There was a girl who came up to me and asked:
How do you remember all that?
There were moments when the teachers would point to me and declare;
why can’t you do this for your tests?
And all I can tell my mother is
“because it’s not as fun.”
It’s like replaying a song over and over again
until the lyrics are stuck in your head,
like that damn song my sister kept singing
from my lap on the crowded New York City train.
We’ve all done it before,
but I’m certainly not turning mathematical equations into
some randomized hip hop verse,
because it just doesn’t work that way.
But what I can do is memorize a stanza of
rhythmic syllables, punctuated to mean something more
to me and maybe if I’m lucky
anyone else who plans on listening.
Some things are meant to be said and kept
in the veins that bring them to our heart
with every heartbeat in my chest.
And it doesn't’t matter how long it is,
whether is seven lines or seven pages,
I’ll memorize that shit because I won’t cut it
simply to make the story fit.
Because my mind will wrap around this poem
and be able to whisper them from any starting point.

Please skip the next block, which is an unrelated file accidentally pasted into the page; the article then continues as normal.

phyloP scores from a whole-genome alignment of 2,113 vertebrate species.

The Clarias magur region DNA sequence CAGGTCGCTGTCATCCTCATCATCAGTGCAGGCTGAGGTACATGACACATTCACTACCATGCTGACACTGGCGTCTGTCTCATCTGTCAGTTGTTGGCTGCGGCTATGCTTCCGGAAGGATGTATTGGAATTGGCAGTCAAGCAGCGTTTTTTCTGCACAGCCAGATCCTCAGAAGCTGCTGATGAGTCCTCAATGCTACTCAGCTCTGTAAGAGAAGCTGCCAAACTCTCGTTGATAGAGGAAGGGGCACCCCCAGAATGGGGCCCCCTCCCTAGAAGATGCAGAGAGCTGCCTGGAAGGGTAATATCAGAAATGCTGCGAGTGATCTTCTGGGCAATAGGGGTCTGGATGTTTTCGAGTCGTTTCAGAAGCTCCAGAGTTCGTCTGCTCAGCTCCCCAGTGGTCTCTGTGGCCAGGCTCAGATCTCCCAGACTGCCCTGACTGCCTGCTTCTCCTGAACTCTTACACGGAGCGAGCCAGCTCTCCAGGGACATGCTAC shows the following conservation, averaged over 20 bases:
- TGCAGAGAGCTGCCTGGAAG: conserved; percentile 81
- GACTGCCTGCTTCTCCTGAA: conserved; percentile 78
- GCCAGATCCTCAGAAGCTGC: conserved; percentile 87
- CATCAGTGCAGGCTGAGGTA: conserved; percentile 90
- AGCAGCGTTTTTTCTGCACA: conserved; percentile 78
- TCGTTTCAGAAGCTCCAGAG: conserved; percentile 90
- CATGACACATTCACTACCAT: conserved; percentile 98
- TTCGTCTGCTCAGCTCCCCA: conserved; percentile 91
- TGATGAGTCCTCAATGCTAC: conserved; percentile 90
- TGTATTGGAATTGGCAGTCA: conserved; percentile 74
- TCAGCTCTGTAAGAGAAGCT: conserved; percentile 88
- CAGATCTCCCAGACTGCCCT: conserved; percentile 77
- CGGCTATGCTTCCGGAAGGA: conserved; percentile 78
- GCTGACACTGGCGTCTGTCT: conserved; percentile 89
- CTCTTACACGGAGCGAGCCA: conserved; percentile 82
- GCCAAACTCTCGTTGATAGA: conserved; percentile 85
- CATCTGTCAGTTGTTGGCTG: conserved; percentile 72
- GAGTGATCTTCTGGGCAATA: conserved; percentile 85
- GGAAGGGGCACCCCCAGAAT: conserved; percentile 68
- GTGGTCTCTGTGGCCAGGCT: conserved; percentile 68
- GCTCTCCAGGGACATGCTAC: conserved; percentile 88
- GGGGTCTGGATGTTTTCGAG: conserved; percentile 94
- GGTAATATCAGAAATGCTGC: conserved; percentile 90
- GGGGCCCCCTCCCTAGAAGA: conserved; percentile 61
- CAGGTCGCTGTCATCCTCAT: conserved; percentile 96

It won’t matter because every poem makes my heartbeat
and every heartbeat is a crescendo of voices
crying out that poetry means something.
And if you don’t believe me
then you obviously haven’t seen other poets besides me.
Because we poets live off of this.
Our eyes are our notebooks
Hoarse voices the narrative ,
and sweat under spotlights that reminds us
we are all still human.
Everything we do can be traced to a page at some point
and for some of us,
it can be marked in our heads
like a personal file cabinet of all the poems we’ve written.
And though some of my poems are about as long as a droning teacher’s lecture
I still remember it.
A girl once asked me,
How do you memorize all of that?
And I told her,
it’s like a song.
The more I replayed it
the more I remembered.
And every poem is a song.
So instead of carrying a room full of papers everywhere I go
I can simply close my eyes
and read the poem behind my lids.